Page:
“It is the culmination of my life’s dream to have others with whom to share my thoughts and feelings about having AIS.”
– Sherri Groveman
In 1995, our founder Sherri Groveman, read about the Androgen Insensitivity Syndrome Support Group of the United Kingdom (AISSG) in the British Medical Journal. After visiting the AISSG website and subscribing to their newsletter, ALIAS, Sherri discovered a newfound sense of peace and community. She wanted to help others like her by spreading a message of self-love and acceptance. This feeling of kinship even led her to present a “patient’s perspective” at a British medical conference. Sherri wanted to spread this message to the United States, so she created a North American branch of the AISSG, and began planning for its first conference. With the help of Dr. Charmian Quigley, other medical professionals discovered the group, and awareness increased.
On September 7, 1996, the AISSG of North America held its first meeting in New York City. The group, made up of mostly females with AIS, sought to forge a collaborative relationship with the medical community, so that intersex individuals would be seen as more than patients to be fixed and forgotten. Historically, the medical profession thought that surgeries, hormone therapy, and parental secrecy would ‘cure’ intersex children and allow them to lead ‘normal’ lives. But during the inaugural meeting, doctors learned that these surgeries and hormone therapies led to lifelong health issues and parental secrecy led to shame and broken families.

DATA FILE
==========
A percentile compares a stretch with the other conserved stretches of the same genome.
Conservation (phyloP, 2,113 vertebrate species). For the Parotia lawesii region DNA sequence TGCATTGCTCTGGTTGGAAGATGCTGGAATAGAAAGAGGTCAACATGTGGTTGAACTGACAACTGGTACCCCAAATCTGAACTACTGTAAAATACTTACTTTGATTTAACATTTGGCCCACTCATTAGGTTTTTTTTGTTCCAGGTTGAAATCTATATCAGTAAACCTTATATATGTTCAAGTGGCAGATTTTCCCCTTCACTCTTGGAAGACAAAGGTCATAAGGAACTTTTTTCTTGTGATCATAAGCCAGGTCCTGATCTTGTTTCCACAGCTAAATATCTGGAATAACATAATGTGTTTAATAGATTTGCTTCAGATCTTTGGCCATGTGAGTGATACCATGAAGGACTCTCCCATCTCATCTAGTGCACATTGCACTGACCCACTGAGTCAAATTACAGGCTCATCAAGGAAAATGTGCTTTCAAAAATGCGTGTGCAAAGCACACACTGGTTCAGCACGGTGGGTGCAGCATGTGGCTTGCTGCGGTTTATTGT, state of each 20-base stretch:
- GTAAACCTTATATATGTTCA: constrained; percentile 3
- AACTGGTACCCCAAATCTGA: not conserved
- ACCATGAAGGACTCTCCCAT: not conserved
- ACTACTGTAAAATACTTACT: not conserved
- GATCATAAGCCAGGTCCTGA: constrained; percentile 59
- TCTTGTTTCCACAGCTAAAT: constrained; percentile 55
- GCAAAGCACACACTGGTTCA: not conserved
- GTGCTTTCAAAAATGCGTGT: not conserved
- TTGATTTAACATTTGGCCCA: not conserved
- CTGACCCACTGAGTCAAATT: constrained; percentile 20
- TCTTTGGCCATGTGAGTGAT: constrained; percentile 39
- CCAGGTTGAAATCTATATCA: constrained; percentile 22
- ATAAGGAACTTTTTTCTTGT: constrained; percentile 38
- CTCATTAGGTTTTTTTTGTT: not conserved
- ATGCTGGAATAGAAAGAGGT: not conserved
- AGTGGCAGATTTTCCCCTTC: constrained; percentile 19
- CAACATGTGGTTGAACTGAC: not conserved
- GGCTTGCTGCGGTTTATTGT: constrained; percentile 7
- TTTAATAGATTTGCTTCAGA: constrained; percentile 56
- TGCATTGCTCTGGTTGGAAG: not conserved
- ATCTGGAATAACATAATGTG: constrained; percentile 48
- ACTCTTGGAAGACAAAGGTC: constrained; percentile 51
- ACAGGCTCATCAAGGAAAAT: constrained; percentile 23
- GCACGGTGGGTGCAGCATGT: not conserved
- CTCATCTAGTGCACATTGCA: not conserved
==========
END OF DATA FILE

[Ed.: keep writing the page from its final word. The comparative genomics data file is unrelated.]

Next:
“My sense of sadness and responsibility stemmed from the fact that much of these women’s pain resulted from well-meaning but misguided efforts of medical professionals to hide the “truth” of their condition from them.”
– Dr. Charmian Quigley
Although the group was formed as an extension of the AISSG-UK, its intent was always to include those with other variations in sex development, their families and allies within the medical profession. Eventually, the group adopted a new name: AIS-DSD Support Group for Women. Opportunities for connection outside of the annual meetings grew with the presence of the Internet. Starting with a ‘listserv’ in the early 2000s, the group communicated via an email forum, and eventually transitioned to a collection of Facebook groups. As the annual meetings continued, the group began to welcome anyone with an intersex diagnosis, regardless of gender.
On its 25th anniversary, the group adopted a new, more inclusive name: InterConnect. While the names and faces of those leading the group have changed over the decades, our goal remains the same — to promote community and connection for intersex children and adults, as well as their family members and allies. As part of our work, we continue to foster thoughtful relationships with medical professionals and promote a patient’s personal informed consent for any medical interventions.